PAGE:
Just for example, take Nina. Or rather, talk to Nina. It's the new virtual assistant from Nuance Communications Inc. It's similar, but not related, to the iPhone's Siri service, but it takes voice and speech recognition to an almost eerie extreme. Nuance is not, strictly speaking, a financial services provider but its technology can be adapted to it. USAA, in fact, is beta-testing Nina to make mobile bill paying even easier.
Check out the YouTube link below to see a demonstration of this. The (human) user calls up Nina and tells it to pay a bill. Nina asks which bill to pay. The user tells it. Nina asks how much to pay. The user tells it that. Bing! It's done.
"We believe that the virtual assistant has tremendous potential to make it simpler, faster, and more satisfying for our members to manage their financial affairs on their mobile devices," says Neff Hudson, assistant vice president of emerging channels for USAA.
There are more examples of innovations in this area, but first, the numbers need crunching to put this in perspective.
SWACHA, a not-for-profit electronic payments association based in Dallas, says mobile banking usage has tripled since 2009.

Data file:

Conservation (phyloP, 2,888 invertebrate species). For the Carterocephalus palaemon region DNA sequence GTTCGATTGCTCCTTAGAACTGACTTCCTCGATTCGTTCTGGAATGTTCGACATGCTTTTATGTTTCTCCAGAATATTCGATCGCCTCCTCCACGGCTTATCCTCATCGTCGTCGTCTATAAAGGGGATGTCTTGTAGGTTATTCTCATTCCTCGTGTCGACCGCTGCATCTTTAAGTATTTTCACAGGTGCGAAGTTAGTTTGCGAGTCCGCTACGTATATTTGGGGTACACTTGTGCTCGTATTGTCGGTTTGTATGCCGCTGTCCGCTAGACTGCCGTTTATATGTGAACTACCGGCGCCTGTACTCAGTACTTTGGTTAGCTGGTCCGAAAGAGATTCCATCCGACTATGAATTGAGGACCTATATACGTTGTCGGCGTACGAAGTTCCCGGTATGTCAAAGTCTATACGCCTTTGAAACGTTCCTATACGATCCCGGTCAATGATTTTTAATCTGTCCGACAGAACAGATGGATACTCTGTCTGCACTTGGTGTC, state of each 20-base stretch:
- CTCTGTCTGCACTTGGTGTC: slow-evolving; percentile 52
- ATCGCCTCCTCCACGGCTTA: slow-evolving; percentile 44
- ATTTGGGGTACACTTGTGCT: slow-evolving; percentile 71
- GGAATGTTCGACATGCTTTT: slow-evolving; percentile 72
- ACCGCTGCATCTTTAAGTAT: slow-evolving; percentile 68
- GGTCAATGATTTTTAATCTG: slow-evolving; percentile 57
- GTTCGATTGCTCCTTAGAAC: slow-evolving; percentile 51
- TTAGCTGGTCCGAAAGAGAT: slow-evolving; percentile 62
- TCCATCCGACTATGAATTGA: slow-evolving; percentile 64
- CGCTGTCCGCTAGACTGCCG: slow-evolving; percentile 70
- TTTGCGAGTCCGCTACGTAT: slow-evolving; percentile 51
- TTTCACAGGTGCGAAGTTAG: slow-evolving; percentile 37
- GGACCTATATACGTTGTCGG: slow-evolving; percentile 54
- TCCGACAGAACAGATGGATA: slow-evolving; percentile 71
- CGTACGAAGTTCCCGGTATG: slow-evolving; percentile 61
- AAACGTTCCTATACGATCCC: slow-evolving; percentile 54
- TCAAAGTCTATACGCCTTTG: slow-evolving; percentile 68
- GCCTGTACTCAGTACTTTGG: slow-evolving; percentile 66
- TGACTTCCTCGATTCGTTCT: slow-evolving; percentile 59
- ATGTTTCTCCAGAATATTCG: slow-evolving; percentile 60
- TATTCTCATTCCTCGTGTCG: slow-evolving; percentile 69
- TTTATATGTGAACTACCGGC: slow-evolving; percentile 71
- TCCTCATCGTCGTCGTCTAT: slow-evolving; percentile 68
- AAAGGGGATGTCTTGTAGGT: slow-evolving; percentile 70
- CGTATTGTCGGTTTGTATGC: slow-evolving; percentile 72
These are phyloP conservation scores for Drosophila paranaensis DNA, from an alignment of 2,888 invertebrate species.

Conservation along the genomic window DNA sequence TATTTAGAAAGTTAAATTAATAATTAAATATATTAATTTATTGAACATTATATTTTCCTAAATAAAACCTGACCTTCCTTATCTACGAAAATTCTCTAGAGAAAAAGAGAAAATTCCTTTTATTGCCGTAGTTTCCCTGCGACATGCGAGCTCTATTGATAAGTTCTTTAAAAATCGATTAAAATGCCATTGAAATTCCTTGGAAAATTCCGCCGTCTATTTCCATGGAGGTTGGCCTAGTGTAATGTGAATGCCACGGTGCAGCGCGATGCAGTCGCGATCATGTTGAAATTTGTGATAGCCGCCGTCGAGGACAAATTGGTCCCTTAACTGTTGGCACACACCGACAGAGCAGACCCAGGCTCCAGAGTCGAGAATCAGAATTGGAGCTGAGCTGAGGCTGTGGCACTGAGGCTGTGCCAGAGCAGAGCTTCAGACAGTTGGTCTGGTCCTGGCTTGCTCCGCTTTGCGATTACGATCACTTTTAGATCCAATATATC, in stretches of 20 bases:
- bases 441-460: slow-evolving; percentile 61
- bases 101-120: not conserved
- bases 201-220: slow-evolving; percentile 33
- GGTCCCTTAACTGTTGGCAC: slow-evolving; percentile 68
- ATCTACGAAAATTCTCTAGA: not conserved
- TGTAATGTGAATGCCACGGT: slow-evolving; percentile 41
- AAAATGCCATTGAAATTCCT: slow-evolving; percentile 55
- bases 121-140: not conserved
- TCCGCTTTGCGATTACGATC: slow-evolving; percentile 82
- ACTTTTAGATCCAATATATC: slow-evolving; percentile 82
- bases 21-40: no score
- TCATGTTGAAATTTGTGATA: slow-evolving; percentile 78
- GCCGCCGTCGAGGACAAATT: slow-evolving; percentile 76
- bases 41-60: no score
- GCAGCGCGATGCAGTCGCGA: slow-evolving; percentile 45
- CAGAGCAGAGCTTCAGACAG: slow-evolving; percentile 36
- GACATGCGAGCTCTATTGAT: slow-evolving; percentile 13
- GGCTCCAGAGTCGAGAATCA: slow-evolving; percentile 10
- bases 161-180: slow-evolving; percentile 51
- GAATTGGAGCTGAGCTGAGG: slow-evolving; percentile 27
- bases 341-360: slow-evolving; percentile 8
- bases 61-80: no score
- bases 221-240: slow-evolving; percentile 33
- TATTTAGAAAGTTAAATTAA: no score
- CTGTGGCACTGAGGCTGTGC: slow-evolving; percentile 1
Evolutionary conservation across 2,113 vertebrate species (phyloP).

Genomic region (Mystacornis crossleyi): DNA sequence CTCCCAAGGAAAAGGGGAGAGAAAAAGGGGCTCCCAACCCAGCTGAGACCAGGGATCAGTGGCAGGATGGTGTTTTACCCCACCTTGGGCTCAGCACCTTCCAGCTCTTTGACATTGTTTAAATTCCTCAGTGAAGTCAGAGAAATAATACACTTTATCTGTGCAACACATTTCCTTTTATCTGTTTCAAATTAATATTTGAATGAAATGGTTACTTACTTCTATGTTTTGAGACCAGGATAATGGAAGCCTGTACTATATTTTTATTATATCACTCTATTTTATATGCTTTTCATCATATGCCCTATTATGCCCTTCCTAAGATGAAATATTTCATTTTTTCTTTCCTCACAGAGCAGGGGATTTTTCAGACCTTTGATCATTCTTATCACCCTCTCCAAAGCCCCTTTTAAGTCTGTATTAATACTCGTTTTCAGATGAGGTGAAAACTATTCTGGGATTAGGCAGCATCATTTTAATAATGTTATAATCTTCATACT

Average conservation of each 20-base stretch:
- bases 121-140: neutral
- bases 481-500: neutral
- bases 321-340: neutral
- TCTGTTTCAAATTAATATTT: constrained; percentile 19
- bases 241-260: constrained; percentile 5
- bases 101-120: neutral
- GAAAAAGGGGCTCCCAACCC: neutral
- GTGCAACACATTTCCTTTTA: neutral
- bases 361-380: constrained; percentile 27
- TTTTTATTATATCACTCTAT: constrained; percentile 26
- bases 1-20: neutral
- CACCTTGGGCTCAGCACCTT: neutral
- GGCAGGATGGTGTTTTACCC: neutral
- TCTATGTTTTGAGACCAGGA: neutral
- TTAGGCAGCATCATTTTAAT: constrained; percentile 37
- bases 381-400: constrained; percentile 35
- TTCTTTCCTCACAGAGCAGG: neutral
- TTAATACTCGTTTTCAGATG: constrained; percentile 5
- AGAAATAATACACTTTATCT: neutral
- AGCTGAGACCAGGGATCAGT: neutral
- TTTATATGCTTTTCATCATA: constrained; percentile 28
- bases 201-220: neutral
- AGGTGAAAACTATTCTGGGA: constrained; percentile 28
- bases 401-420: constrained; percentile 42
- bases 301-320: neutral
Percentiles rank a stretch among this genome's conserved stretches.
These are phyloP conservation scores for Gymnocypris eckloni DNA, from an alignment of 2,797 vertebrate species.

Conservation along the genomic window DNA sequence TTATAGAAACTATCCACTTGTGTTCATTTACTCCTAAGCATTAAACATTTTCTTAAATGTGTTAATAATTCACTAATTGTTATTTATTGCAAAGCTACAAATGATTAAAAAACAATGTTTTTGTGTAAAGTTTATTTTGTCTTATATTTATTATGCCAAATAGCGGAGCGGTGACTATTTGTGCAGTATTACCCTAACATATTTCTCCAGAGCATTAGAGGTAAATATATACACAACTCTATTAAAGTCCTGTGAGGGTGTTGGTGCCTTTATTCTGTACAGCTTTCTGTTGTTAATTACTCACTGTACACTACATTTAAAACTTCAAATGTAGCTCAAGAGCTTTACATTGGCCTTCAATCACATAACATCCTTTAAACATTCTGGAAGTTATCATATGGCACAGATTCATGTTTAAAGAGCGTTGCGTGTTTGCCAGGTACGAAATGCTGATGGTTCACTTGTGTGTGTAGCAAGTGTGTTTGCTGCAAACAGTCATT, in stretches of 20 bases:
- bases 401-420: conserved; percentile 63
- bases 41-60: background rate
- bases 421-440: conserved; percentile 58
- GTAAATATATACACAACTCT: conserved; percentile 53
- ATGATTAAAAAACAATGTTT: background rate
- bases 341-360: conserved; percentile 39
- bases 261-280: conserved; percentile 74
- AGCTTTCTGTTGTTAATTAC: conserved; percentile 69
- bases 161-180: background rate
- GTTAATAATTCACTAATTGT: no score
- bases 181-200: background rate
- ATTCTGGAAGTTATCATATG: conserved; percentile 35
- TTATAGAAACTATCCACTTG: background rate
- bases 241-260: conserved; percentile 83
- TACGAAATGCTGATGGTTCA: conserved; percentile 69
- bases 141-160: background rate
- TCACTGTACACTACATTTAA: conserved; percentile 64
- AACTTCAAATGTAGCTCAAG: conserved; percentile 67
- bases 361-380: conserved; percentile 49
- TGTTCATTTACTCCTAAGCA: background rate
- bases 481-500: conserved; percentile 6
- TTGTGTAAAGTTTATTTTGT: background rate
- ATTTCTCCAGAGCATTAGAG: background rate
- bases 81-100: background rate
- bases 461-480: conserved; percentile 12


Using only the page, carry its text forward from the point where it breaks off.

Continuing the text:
"Mobile payments are the next frontier for our industry and we expect the service to spread quickly over the next few years. People are widely using their phones to check their account balance and transfer money, and as financial institutions, mobile devices, and retailers adopt the technology we expect most people to swipe their phone at the register of their favorite stores as well," says Dennis Simmons, president and CEO of SWACHA.
That seemingly mature channel, online banking-on computers as opposed to hand-held devices-still has untapped potential due to ever-mounting expectations from the public. Javelin Strategy & Research says in a just-issued report that people want ever-increasing functionality from their online banking channels. The report examines several nonbank competitors such as Quicken, MyCheckFree, Bill.com, and others that threaten to steal customers away from banks.
"Consumers are telling financial institutions that online banking and bill pay isn't good enough, and financial institutions aren't listening," says Jim Van Dyke, president, Javelin. "Financial institutions need to get to the heart of what consumers really want and take online banking and bill pay to the next level. The way to do this is to make online banking the foundation of personal banking and shift the focus away from simply completing transactions."
Don't forget tablet banking, either. Earlier this year Fiserv issued a survey that predicted that "almost 40% of online households could own a tablet by mid-2012." Respondents indicated that they'd likely use tablets to view monthly statements (69%), pay bills (56%), view real-time account information (50%), and transfer money between accounts at the same financial institution (49%).
"As tablet ownership grows, demand for tablet-based banking is likely to grow as well," Fiserv concludes.